The central concept of the Dramatica theory of narrative structure is the existence of a Story Mind – essentially the notion that every story has its own psychology and its own personality, as if the story itself were a character in its own right.
So it the Story Mind a radical idea, or a valuable new way of thinking about stories and how to structure them?
To answer this question, let us look into the nature of communication between an author and an audience, specifically into the telling of tales, the weaving of stories and the differences between the two.
When an author tells a tale, he describes a series of events that both makes sense and feels right. As long as there are no breaks in the logic and no mis-steps in the emotional progression, the structure of the tale is sound.
Now, from a structural standpoint, it really doesn’t matter what the tale is about, who the characters are, or how it turns out. The tale is just a truthful or fictional journey that starts in one situation, travels a straight or twisting path, and ends in another situation.
The meaning of a tale amounts to a statement that if you start from “here,” and take “this” path, you’ll end up “here.” The message of a tale is that a particular path is a good or bad one, depending on whether the ending point is better or worse than the point of departure.
This structure is easily seen in the vast majority of familiar fairy “tales.” Tales have been used since the first storytellers practiced their craft. In fact, many of the best selling novels and most popular motion pictures of our own time are simple tales, expertly told.
In a structural sense, tales have power in that they can encourage or discourage audience members from taking particular actions in real life. The drawback of a tale is that it speaks only in regard to that specific path.
But in fact, there are many paths that might be taken from a given point of departure. Suppose an author wants to address those as well, to cover all the alternatives. What if the author wants to say that rather than being just a good or bad path, a particular course of action the best or worst path of all that might have been taken?
Now the author is no longer making a simple statement, but a “blanket” statement. Such a blanket statement provides no “proof” that the path in question is the best or worst, it simply says so. Of course, an audience is not likely to be moved to accept such a bold claim, regardless of how well the tale is told.
In the early days of storytelling, an author related the tale to his audience in person. Should he aspire to wield more power over his audience and elevate his tale to become a blanket statement, the audience would no doubt cry, “Foul!” and demand that he prove it. Someone in the audience might bring up an alternative path that hadn’t been included in the tale.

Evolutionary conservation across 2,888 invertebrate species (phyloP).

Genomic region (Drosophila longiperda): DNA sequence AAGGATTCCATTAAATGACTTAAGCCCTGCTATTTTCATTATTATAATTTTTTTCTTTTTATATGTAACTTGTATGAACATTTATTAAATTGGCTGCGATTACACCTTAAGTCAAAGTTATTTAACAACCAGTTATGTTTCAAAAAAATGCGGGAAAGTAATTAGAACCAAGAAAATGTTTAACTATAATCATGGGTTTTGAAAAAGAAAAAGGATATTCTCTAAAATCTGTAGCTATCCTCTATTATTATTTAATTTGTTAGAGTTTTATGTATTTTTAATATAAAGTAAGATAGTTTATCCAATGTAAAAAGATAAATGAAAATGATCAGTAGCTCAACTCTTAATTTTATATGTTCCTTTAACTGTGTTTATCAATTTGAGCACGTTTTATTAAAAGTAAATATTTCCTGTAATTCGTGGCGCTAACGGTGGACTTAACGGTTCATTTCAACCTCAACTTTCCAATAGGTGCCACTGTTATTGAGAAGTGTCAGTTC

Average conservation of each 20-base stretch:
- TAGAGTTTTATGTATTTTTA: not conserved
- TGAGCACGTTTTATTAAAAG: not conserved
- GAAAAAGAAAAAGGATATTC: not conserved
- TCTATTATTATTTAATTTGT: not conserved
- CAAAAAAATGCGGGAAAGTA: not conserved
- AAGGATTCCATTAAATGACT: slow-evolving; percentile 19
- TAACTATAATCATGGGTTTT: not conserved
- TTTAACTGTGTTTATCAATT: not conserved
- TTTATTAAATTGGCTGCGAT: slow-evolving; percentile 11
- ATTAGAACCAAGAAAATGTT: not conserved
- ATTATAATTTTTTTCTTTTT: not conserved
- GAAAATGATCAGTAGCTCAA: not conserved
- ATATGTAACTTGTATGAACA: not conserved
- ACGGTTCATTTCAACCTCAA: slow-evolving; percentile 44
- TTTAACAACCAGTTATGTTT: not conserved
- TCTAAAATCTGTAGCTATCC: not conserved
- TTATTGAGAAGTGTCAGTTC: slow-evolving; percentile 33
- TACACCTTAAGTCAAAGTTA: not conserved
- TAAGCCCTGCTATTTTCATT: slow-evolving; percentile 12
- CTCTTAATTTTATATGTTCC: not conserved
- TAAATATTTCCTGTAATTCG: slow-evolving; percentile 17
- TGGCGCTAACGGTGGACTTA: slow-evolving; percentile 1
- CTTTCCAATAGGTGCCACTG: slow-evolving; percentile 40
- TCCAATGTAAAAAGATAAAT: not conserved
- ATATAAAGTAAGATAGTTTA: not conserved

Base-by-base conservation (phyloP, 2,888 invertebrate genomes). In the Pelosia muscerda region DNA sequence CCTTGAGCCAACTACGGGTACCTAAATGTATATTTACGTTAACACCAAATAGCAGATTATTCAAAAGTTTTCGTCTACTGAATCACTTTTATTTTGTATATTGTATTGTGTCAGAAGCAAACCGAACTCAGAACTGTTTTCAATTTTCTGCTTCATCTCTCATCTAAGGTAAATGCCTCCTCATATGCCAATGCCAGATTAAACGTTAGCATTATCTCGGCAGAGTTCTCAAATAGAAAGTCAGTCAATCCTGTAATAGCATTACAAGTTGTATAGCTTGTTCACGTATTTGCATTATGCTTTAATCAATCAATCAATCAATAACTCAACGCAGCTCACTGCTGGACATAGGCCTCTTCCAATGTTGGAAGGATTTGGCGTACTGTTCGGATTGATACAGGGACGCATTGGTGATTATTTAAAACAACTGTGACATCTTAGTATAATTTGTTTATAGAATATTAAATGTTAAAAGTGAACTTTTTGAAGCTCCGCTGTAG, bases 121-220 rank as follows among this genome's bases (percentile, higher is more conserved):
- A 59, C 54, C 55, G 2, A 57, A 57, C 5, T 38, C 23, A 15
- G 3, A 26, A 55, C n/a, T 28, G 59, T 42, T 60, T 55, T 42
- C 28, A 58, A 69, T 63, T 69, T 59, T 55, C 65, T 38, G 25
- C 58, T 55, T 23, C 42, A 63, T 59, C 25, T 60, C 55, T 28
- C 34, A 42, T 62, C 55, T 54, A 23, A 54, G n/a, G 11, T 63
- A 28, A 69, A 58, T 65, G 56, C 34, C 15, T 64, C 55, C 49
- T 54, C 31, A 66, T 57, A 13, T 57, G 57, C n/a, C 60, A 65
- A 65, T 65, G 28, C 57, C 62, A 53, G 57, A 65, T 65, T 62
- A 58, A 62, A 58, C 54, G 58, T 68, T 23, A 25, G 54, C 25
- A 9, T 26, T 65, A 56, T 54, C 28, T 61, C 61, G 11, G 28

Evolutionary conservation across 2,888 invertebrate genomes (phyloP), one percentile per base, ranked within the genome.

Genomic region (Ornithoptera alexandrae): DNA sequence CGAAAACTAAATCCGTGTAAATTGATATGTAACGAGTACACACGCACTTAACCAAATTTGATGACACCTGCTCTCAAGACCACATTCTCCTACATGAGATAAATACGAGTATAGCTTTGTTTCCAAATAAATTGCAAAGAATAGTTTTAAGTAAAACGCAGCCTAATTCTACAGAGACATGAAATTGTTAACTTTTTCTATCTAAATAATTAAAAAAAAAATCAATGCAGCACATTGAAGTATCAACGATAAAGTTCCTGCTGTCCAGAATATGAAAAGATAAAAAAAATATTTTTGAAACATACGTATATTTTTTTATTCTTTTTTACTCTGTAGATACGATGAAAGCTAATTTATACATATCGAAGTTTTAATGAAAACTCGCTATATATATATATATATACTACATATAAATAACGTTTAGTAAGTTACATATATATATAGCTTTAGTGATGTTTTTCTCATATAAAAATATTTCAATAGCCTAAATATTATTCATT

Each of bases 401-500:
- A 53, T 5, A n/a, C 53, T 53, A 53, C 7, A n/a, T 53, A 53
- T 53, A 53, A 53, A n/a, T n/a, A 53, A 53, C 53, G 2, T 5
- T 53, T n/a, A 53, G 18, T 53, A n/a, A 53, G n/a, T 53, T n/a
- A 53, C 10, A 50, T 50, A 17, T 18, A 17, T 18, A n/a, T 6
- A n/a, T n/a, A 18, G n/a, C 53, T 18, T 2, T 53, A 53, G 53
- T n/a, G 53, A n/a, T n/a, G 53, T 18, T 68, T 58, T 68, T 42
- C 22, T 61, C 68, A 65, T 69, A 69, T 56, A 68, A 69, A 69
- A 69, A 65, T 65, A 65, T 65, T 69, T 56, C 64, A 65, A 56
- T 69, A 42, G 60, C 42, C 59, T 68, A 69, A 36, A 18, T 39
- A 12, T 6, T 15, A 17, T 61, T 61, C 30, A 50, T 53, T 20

The author might then counter that rebuttal to his blanket statement by describing how the path proposed by the audience was either not as good or better (depending on his desired message) than the path he did include.
One by one, he could disperse any challenges to his tale until he either exhausted the opposition or was overcome by an alternative he couldn’t dismiss.
But as soon as stories began to be recorded in media such as song ballads, epic poems, novels, stage plays, screenplays, teleplays, and so on, the author was no longer present to defend his blanket statements.
As a result, some authors opted to stick with simple tales of good and bad, but others pushed the blanket statement tale forward until the art form evolved into the “story.”
A story is a much more sophisticated form of communication than a tale, and is in fact a revolutionary leap forward in the ability of an author to make a point. Simply put, when creating a story, and author starts with a tale of good or bad, expands it to a blanket statement of best or worst, and then includes all the reasonable alternatives to the path he is promoting to preclude any counters to his message. In other words, while a tale is a statement, a story becomes an argument.
Now this puts a huge burden of proof on an author. Not only does he have to make his own point, but he has to prove (within reason) that all opposing points are less valid. Of course, this requires than an author anticipate any objections an audience might raise to his blanket statement. To do this, he must look at the situation described in his story and examine it from every angle anyone might happen to take in regard to that issue.
By incorporating all reasonable (and valid emotional) points of view regarding the story’s message in the structure of the story itself, the author has not only defended his argument, but has also included all the points of view the human mind would normally take in examining that central issue. In effect, the structure of the story now represents the whole range of considerations a person would make if fully exploring that issue.
In essence, the structure of the story as a whole now represents a map of the mind’s problem solving processes, and (without any intent on the part of the author) has become a Story Mind.
And so, the Story Mind concept is not really all that radical. It is simply a short hand way of describing that all sides of a story must be explored to satisfy an audience. And, and if this is done, the structure of the story takes on the nature of a single character.